The first people to land on the shores of New Zealand, which had been isolated from the rest of the world for tens of millions of years, would have stumbled upon another world. Rather than mammals being on top, they would have found birds dominating, including the massive moa and giant eagles. It now seems that they would have come face to face with mega-swans, too.
New research may have finally settled the debate about whether or not the southern nation was once inhabited by huge swans. Moriori legends tell of a monster swan-like creature, called the Poūwa (Cygnus sumnerensis), that used to waddle through the forests. Many assumed that these stories are simply exaggerations of the Australian black swan (Cygnus atratus), which are known to cross the Tasman Sea.
A study published in Proceedings of the Royal Society B has now conducted a genetic analysis on both the modern Australian black swans and the ancient swan fossils from the Chatham Islands off the New Zealand coast. The team found that the ancient bird was actually distinct enough to be considered a separate species, and that perhaps the legends of the native Moriori were indeed accurate after all.
The fossil bones of the newly described Poūwa suggest it split from its Australian cousin around 2 million years ago and went on a route of not only gigantism, but also its first steps towards flightlessness. The reconstructed skeletons of the now-extinct birds suggest it was around 20 percent heavier than the modern living species.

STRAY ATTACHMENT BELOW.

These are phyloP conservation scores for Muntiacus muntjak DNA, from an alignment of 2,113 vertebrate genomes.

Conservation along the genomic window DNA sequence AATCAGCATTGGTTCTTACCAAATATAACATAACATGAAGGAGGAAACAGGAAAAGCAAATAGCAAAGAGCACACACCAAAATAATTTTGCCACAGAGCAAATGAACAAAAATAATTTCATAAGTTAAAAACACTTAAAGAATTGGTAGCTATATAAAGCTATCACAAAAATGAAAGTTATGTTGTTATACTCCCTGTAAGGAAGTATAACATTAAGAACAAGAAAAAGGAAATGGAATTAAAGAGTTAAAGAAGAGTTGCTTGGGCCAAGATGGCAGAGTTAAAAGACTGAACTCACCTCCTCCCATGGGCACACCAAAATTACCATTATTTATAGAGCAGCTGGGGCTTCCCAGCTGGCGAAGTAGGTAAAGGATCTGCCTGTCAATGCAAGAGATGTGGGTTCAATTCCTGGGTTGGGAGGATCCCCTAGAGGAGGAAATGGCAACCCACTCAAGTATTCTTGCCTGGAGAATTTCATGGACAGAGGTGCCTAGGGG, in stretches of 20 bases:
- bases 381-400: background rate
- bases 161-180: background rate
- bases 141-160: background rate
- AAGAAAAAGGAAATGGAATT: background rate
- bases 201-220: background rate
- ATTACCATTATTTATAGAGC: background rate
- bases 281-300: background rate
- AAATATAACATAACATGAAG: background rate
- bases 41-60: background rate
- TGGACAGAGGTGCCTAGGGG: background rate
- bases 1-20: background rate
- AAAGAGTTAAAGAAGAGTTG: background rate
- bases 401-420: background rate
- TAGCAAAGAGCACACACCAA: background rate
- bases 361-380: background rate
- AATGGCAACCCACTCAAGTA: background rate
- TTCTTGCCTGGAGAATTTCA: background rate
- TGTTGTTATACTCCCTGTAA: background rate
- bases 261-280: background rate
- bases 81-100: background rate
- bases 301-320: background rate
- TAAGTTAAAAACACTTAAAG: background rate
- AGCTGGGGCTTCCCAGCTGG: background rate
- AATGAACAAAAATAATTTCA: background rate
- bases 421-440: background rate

“One of the interesting findings comes from the highly elongated leg bones, which shows they were already on the path towards flightlessness,” says Dr Nic Rawlence, who led the research, in a statement. “Birds seem to get these elongated legs in island ecosystems where there are no mammalian predators and the top predators are birds, like the extinct Haast’s Eagle and Eyles’ Harrier.”
When Europeans first arrived in New Zealand, all they found were the remains of swans in the rubbish piles of Māori settlements. They presumed that these were the Australian variety and reintroduced the birds back in the late 1800s. It is now much more likely that these remains once belonged to the Poūwa.
It is now thought that humans most likely drove the mega-swans extinct, as they did the moa, which means the recent reintroduction of the Australian variety are technically an invasive species.
So if you find modern swans slightly terrifying, just be thankful you weren’t some of the first Māori coming face to face with their giant brethren.